Small Health Improvements

At some point in one’s thirties, you become aware that you cannot rely on your body to bounce back as it once did after your poor decisions. It becomes harder to ignore the signals from your body telling you that not sleeping enough, not maintaining healthy maintenance habits, and indulgences cause harm to the body. It’s as if your body used to quietly repair the damage but now it makes sure you know what you are doing is stupid and bad for you in the long run.

In response to these signals, I started making small adjustments to my day that aims to improve my health in targeted areas. Here are a few that I’ve tweaked recently.

Sleep

After my wife noticed I was snoring really badly at night, I scheduled a sleep study through my doctor. It was a long process because of the pandemic, however I was eventually diagnosed with sleep apnea and I was prescribed a CPAP machine to improve my sleep quality. I am currently in the trial period, so it’s too soon to have an appreciation of the fix, but the stats from the machine are showing a dramatic drop in my nightly breathing issues, and I generally feel less tired during the day (though I still feel groggy in the morning). I still have a problem with going to bed too late at night, but getting my sleep quality back on track is a first step.

Physical health

I am among the people who picked up some weight over the last two years of being at home. Between having a toddler and trying to maintain some semblance of work and life balance, I’ve found it difficult to keep a regular exercise routine – it just becomes too easy to put it off to tomorrow. I took a leaf out of BJ Fogg’s Tiny Habits book to shrink the action of exercise down to slowly build up a regular practice. I’ll have more to say on this topic in a few months after I give it an honest try, but so far I have kept my commitment through the experiment.

Dental health

I had poor dental habits through my twenties. While I always brushed my teeth at night, I was terrible at morning brushing and never flossed. While my dentist has noted I have good teeth generally, because of my sleep apnea, they’ve noted some effects of grinding my teeth at night. And I have a tendency to brush too hard, causing damage to my gums. Also, I chipped one of my front teeth while biting my nails – turns out 30 years of grinding the teeth together to bite my nails will eventually wear the corner out. During my last visit, the hygienist asked if I used an electric brush. I didn’t realize it would be a gentler option for my gums, so I asked for their recommendation and bought a Philips Sonicare unit specifically because it will alert you when you apply too much pressure while brushing (this is not an endorsement; it just happens to be what my dentist recommended to me). So far, the novelty of the electric brush has been a good change in my routine, and I’m more diligent with brushing. I also combined the wisdom of Fogg (see above) and John Call (Jujimufu) and addressed my flossing habit by buying a better quality floss (a stronger but softer floss that hurt less to use), and put it right next to my electric brush instead of the drawer as I used to do. I enjoy using the electric brush, so I’ve used it every night. And because I see the floss next to the brush, I grab it first and floss before brushing. I even tried using a mouth wash, though stopped when I noticed that it really dried out my mouth in the night.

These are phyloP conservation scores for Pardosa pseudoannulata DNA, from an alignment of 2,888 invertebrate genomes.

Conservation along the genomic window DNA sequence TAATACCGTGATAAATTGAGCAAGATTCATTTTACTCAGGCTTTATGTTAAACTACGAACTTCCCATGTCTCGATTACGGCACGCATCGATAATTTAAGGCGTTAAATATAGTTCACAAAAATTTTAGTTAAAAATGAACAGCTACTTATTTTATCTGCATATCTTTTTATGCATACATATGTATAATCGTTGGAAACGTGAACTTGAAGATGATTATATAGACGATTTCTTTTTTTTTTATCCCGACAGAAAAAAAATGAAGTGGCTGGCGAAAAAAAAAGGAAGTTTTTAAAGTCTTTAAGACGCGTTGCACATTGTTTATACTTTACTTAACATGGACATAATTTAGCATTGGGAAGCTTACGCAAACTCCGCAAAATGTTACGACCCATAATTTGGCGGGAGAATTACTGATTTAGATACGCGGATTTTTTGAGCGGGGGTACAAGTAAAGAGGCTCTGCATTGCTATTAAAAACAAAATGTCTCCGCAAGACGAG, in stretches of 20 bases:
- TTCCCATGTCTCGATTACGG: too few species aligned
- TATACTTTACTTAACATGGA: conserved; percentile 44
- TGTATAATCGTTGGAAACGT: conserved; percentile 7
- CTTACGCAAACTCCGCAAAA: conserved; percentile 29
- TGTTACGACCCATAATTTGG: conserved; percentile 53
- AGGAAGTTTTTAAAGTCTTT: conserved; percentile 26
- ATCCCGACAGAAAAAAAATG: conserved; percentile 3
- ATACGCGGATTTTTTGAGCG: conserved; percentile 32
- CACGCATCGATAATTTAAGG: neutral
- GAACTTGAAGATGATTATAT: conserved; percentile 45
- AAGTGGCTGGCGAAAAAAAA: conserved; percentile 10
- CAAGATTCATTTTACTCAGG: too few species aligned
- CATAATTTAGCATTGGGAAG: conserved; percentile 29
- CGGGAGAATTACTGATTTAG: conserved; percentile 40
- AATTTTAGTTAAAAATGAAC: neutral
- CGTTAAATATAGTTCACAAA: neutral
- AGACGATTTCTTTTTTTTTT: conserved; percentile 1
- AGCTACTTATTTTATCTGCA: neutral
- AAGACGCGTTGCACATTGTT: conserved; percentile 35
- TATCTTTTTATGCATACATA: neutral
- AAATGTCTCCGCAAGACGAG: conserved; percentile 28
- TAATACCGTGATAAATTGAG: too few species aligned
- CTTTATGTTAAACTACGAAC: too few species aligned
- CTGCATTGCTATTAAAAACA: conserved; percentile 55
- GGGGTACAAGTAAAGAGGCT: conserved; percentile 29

Lessons

These aren’t perfect solutions, and they won’t undo all of the damage of my neglect. They also aren’t fast solutions, but I see them as sustainable changes. I didn’t get into this problem overnight – it was years (now decades) of steady poor choices that lead to issues in my health, and so it will take small steps to correct these issues.

The lessons learned so far that have helped:

  1. Be ruthlessly intolerant of friction points. If something is causing you problems, if something in the behaviour you want to change is making it difficult to stick with it, sit down to define the problem and make an adjustment to address it, whether it is a physical change (like moving the floss out of the drawer to beside you brush) or a financial change (like buying an electric toothbrush instead of thinking you’ll do better).
  2. Shrink the change. Fogg’s book is probably the best I’ve seen on the topic of habits that actually sets out a plan for change. It’s the most comprehensive but comprehendible book I’ve seen on the topic. Instead of making grand sweeping changes, focus on the tiniest thing you can change towards the positive.
  3. Look for resources to support your wellbeing. I’m fortunate that my Province supports people with sleep apnea. If you are in a position to take advantage of these supports, make sure you do it. Get the doctor’s referral, commit to the trial period and sleep studies, and get the financial support to buy the equipment you need. Not everyone is in a position to do this, but do it if you can.
  4. This will take time. Don’t look for overnight solutions, and expect to not see results right away. Trust the process and give it a fair chance to work.
  5. Be kind to yourself. You can beat yourself up over past bad choices, but it won’t help change your behaviour. Start fresh on a new day, forgive yourself, and try again. Try different things; see what sticks. Treat it like an experiment. You aren’t a failure, you are just testing what works best for you.

Stay Awesome,

Ryan

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